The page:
COLUMBIA — George Hage has a collection of medals and badges framed above his desk from his service in World War II.
One badge with a rifle reflects his duty as a combat infantryman, and a medal with three stars represents his European Theater of Operations campaigns — the Ardennes, the Rhineland and Central Europe.
Hage, 87, fought in the 84th Infantry Division. He was one of an estimated 16,000 soldiers who call themselves the Railsplitters — taking their name from the division's insignia of an ax splitting a rail.
With the Railsplitters, Hage fought in the Battle of the Bulge and helped liberate 3,000 women from the Salzwedel concentration camp in Germany.
Nearly every year since 1988, Hage has traveled to a different U.S. city for annual Railsplitter reunions. Though their numbers have dwindled over the years, 74 members reunited Aug. 23 to 25 at the Marriott Hotel near the St. Louis airport for their 66th — and final — gathering.
“I wasn’t going to miss it,” Hage said. “You would have had to put me in chains to stop me from going.”
Hage was drafted when he was 19 and living in his native Fort Plain, N.Y. He can still remember the date the letter arrived: Jan. 4, 1943.
“In October of ’42 they had lowered the draft age from 20 to 18," he said. "It wasn’t any big surprise.”
Fourteen months later, Hage learned he was headed to battle as an anti-tank gunner in the infantry.
“We were all put into understaffed infantry divisions, which didn’t make us very happy,” Hage said. “They’re the people that are at the front. They’re the ones that take the brunt.”
Hage sailed to Europe in September 1944 as part of the 2nd Battalion Headquarters of the 334th Infantry Regiment of the 84th Division. The camaraderie that has developed among the 84th Division over the last 66 years started within individual platoons.
“We didn’t have much contact with people outside of our own platoon,” Hage said. “We were independent units that were operating under the battalion headquarters.”
Hage lost one of his closest friends soon after arriving in Germany.
“I want to tell you, the first experience I had was when me and my foxhole buddy were getting out of the foxhole,” Hage said.
A shell hit Warren Rieger, a native of Staten Island, who was next to Hage.
“He actually shielded me,” Hage said. "He took the brunt of it, and he was killed. I would say that I probably aged more that day than any day in my life.”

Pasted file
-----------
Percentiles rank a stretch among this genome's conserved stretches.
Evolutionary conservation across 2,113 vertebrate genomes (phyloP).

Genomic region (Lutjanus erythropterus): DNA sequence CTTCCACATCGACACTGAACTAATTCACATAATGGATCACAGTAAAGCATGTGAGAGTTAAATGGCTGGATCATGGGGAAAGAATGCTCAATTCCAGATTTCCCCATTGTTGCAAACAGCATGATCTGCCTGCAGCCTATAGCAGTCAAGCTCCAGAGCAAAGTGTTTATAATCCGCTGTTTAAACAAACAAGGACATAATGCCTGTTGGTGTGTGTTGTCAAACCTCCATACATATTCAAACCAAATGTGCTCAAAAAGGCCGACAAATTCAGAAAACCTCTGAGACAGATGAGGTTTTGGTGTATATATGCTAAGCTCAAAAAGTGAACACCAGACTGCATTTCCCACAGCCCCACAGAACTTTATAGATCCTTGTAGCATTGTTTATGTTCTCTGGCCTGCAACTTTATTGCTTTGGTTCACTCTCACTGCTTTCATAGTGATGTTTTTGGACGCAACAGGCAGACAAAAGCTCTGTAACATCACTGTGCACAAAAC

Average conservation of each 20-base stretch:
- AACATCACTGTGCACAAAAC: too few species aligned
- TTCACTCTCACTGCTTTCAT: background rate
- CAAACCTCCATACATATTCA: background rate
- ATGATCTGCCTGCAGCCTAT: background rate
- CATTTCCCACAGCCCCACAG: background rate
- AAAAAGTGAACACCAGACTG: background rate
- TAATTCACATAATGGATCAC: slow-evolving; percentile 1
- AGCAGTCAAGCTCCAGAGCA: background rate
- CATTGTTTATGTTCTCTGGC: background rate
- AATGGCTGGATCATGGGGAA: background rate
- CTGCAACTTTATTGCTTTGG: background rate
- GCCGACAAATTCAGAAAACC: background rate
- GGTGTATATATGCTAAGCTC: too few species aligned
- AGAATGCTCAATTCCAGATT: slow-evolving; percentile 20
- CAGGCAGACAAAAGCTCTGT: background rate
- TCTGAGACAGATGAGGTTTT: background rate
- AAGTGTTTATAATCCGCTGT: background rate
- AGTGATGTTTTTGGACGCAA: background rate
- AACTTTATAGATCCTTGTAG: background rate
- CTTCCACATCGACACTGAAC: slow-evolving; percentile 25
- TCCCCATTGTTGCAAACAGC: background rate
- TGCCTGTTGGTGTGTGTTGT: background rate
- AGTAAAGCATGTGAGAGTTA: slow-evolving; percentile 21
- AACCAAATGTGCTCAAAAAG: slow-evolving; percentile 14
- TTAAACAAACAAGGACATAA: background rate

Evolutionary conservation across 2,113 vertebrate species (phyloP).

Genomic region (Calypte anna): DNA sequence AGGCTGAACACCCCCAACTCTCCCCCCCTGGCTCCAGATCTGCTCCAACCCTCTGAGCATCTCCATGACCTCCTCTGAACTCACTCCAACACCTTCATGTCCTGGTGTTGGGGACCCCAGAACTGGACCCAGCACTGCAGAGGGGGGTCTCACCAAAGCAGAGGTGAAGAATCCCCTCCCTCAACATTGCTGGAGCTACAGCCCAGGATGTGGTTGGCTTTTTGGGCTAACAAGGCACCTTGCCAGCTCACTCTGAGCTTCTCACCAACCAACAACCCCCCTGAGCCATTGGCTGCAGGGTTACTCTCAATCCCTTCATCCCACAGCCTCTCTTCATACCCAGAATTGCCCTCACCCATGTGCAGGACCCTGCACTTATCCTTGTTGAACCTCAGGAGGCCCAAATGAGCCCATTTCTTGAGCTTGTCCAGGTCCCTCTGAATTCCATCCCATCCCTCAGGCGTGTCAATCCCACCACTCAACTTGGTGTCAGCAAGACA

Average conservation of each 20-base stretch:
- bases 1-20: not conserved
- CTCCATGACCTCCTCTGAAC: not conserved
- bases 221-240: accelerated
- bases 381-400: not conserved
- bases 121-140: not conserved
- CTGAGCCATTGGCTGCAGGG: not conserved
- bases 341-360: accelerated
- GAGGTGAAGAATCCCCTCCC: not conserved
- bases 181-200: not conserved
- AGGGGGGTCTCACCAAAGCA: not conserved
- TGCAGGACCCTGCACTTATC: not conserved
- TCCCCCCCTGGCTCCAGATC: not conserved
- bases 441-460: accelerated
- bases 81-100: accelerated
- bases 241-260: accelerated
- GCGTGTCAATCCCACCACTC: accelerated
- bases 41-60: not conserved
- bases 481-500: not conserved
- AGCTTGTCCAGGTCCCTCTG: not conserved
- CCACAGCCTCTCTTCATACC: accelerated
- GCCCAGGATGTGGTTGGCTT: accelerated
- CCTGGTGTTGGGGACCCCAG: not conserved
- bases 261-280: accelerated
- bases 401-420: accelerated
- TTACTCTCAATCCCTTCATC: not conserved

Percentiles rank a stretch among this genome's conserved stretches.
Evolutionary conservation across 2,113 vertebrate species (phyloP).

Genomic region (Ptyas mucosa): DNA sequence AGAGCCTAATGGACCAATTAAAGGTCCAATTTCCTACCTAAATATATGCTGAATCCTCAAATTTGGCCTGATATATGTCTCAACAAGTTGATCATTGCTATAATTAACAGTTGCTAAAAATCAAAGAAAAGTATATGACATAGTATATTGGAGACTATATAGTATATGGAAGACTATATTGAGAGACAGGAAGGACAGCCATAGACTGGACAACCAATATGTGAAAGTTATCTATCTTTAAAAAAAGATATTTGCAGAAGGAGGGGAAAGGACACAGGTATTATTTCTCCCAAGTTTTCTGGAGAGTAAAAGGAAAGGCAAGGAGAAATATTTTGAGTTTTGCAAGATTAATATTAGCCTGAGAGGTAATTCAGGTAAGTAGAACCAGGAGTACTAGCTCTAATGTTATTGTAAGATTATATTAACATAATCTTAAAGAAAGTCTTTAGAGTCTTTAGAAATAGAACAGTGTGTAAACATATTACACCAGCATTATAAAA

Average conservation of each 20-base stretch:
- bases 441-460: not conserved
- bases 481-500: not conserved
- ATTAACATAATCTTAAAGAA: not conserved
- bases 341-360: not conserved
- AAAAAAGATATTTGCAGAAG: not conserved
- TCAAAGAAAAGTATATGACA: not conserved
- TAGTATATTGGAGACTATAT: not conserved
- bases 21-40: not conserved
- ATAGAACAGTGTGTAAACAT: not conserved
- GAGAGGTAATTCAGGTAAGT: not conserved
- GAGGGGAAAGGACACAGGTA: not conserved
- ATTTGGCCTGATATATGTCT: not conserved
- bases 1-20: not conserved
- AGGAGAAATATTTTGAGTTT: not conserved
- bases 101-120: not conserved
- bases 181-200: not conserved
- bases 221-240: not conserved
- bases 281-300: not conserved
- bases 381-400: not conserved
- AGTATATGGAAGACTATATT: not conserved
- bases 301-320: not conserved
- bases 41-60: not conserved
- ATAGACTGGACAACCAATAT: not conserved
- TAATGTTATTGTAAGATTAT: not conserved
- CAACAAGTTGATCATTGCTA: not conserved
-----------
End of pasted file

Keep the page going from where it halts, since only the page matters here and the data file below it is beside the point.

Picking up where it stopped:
As Hage’s group continued to advance across Germany, they spent many nights together in foxholes, or small trenches.
“It was a team,” Hage said, “Everybody had to take care of their end, and we relied on each other.”
The 84th moved on to the Battle of the Bulge in the Ardennes Mountains. Hage clearly recalls Christmas Day of 1944.
"The skies were clear and a lot of our bombers were going over," Hage said. “We just sat and cheered."
Hage lost many friends and counts himself as fortunate.
“I always believe in my guardian angels,” Hage said. “They took care of me.”
Hage is also humble as he recalls liberating female prisoners from Salzwedel concentration camp in Germany.
“I’d like to take credit for liberating them,” Hage said, “But there was just a handful of guards left there, and the rest had all fled.”
Hage’s friendships have extended beyond the 84th Division. Over the years, he reconnected with two of the women he helped to free. One of the women had been imprisoned for her activity in the Dutch resistance and happened to be the aunt of Hage's neighbor when he lived in St. Louis.
In 1994, Hage, his wife, Nell, and other Railsplitters and their families — about 150 in total — went to Europe and revisited some of the 84th Division’s battle sites, mostly those in Belgium.
That group went to all the reunions, Hage said, and many attended the recent reunion.
The Railsplitter Society plans the reunions and decided to make the one in St. Louis its last. The decision came down to the age and health of its members.
"The membership of the Railsplitter Society is gradually getting smaller by the year," said Forrest Lothrop, 87, the group's executive secretary-treasurer. "Our youngest member is 84.”
At the final reunion, many members brought their families along. Hage brought his daughter, son-in-law and grandson.
His daughter, De Minner of Columbia, was particularly touched by veterans examining the display of photographs from their days in combat.
“I was really proud of my dad," Minner said. "You realize that these men were all heroes because of what they did putting their lives on the line to fight for the U.S. and what it stood for.”
For Hage, the final reunion was not about retelling war stories.
"I was just happy to see some old friends," Hage said. "We understood each other; we knew what it was like."